There is much to commend in the op-ed on immigration reform that Senators Chuck Schumer (D-NY) and Lindsey Graham (R-SC) published in this morning's Washington Post. Unfortunately, they lead with their worst idea: a biometric national ID card, mandatory for all American workers.
Here's the good: "Americans overwhelmingly oppose illegal immigration and support legal immigration," they say. "Throughout our history, immigrants have contributed to making this country more vibrant and economically dynamic."
Their plan includes problem-solving proposals: "creating a process for admitting temporary workers" and "implementing a tough but fair path to legalization." The latter would reduce the population of illegal aliens in the U.S.---good---and the former would reduce the need to enter illegally in the first place---also good.
Joined with the enhanced border security they propose, these ideas would address the immigration challenge as well as anyone knows how. (Details matter, and my colleagues will have more to say, I'm sure.)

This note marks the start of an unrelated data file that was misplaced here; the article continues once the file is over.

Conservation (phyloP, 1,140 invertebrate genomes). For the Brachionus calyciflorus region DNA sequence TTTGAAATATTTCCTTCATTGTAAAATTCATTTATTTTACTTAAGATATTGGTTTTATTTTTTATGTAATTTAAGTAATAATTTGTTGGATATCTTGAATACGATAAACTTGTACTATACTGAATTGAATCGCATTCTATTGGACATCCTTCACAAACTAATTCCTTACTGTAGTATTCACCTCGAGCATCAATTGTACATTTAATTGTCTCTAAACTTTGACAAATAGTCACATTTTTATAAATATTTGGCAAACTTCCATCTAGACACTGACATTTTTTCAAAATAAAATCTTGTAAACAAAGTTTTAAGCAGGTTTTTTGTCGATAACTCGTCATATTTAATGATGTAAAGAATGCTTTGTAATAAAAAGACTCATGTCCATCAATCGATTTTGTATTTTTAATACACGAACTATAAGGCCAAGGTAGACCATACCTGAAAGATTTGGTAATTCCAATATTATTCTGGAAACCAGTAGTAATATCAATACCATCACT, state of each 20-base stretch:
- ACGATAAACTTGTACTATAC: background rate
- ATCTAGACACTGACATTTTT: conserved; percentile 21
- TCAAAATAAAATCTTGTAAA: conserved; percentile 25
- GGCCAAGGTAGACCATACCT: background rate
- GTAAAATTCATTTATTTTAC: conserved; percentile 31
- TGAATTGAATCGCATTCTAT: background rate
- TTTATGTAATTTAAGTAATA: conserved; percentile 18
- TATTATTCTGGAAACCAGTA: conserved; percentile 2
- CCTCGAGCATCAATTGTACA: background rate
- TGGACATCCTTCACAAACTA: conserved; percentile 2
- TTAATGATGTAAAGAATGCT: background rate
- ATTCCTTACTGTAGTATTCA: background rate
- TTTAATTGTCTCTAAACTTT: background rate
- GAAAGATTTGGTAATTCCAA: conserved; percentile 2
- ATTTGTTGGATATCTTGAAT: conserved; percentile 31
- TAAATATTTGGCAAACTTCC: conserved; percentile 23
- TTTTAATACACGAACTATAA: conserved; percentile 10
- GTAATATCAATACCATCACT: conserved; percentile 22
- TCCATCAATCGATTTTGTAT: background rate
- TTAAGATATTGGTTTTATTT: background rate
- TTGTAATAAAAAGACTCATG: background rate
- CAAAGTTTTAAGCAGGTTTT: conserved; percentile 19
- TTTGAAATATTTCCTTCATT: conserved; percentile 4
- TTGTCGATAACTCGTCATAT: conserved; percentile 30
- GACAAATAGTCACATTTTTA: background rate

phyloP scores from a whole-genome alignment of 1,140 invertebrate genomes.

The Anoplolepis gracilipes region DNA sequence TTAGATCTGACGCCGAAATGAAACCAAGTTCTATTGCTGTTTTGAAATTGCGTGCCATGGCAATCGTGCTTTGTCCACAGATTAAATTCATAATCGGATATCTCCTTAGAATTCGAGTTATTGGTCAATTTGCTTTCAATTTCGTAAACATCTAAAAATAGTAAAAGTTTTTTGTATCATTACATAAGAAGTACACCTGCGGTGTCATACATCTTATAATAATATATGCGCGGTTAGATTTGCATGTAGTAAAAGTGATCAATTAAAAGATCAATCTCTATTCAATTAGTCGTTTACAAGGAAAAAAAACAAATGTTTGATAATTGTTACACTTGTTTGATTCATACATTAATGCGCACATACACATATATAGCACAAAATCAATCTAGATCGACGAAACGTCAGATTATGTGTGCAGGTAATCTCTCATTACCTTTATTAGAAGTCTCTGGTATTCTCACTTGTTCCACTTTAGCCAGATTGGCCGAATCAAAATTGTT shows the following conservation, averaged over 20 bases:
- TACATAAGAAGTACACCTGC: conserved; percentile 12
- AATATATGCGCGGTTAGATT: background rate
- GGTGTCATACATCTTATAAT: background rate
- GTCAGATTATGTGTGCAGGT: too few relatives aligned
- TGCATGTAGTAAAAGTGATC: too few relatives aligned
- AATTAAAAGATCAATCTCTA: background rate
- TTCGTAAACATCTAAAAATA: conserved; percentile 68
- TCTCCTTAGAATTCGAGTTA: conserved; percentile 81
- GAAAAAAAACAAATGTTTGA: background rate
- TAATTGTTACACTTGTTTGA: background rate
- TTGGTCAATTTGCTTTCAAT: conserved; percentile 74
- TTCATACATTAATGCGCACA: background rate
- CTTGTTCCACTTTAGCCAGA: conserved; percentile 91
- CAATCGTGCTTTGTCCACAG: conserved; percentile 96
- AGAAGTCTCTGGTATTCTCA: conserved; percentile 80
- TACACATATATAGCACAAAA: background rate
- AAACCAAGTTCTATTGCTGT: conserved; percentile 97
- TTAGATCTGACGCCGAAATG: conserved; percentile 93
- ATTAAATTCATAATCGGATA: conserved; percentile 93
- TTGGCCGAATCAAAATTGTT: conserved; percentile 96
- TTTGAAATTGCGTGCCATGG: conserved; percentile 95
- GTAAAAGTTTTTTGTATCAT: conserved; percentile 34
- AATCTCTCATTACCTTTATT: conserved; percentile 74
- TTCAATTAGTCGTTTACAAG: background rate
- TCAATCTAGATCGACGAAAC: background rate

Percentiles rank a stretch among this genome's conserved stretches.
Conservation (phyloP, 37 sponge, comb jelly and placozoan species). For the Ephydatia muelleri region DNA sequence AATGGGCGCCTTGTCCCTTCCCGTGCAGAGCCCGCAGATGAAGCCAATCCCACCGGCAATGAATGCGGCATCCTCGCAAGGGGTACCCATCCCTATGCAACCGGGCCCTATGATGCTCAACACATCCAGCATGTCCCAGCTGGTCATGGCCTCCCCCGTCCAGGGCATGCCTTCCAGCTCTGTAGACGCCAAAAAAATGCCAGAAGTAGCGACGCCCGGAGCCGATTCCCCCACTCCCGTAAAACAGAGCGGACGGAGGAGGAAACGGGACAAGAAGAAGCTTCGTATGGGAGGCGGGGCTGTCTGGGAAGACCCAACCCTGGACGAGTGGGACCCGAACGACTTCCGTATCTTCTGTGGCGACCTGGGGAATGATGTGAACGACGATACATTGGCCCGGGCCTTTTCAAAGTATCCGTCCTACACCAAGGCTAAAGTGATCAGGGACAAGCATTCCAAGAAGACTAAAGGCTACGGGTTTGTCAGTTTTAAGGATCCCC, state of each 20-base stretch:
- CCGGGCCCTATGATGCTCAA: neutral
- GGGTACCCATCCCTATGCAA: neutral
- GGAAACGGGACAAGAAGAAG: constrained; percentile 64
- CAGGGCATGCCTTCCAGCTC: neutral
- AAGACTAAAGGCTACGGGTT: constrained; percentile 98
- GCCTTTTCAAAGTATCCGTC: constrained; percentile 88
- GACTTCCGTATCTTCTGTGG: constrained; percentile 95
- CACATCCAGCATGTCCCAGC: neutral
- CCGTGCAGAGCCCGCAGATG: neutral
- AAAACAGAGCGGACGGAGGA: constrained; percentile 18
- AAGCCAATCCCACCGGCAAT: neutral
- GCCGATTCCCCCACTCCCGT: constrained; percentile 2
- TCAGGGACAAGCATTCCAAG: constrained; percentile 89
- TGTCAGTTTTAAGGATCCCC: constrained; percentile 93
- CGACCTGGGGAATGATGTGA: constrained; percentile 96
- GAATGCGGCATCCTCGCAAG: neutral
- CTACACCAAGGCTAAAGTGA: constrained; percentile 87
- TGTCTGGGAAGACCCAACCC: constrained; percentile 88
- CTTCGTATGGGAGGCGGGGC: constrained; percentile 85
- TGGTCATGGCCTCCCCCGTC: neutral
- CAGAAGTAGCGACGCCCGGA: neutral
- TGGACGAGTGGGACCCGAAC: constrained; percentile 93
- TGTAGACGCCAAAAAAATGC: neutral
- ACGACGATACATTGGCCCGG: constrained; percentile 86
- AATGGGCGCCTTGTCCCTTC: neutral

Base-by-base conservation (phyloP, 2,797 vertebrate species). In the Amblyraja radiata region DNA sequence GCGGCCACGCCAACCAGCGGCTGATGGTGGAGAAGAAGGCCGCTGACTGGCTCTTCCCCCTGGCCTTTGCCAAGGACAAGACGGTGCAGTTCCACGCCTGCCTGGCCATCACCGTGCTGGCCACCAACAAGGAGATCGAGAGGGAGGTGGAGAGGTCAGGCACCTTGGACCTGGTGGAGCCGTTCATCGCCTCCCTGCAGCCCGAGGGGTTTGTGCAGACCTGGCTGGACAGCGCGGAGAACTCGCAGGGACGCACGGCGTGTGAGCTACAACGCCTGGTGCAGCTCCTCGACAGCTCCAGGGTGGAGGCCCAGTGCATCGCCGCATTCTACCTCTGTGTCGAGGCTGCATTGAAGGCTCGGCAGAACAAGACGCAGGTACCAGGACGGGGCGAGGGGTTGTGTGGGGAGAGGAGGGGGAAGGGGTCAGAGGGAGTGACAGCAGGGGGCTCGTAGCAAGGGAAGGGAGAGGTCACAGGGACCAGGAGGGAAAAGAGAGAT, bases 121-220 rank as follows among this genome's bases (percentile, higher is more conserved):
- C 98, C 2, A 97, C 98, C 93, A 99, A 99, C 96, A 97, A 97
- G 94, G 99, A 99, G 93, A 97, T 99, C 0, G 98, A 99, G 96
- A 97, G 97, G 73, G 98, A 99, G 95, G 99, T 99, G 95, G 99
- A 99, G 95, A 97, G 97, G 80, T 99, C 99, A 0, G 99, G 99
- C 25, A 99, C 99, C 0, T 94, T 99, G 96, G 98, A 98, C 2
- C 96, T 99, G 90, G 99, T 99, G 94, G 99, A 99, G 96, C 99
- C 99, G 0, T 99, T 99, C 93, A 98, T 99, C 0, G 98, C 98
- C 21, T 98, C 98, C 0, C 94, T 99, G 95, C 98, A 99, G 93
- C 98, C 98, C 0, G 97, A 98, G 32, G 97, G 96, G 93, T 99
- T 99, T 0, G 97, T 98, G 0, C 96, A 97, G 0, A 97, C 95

But then there is their gratuitous national ID proposal for all American workers, and stepped up interior enforcement. "Interior enforcement" is a euphemism for "rounding up illegal workers" under some administrations and "raiding employers" under others.
This is the most specific Senator Schumer has ever been about his biometric national ID proposal, though he's had it in mind since at least 2007. But it is hardly satisfactory, and the claim there will be no national ID database is almost certainly not true.
Here is the paragraph that captures the senators' plan:
Fess Parker, the actor who portrayed both Davy Crockett and Daniel Boone in classic television shows, has died at the age of 85. In his honor, I offer this version of Parker singing the theme song “The Ballad of Davy Crockett”: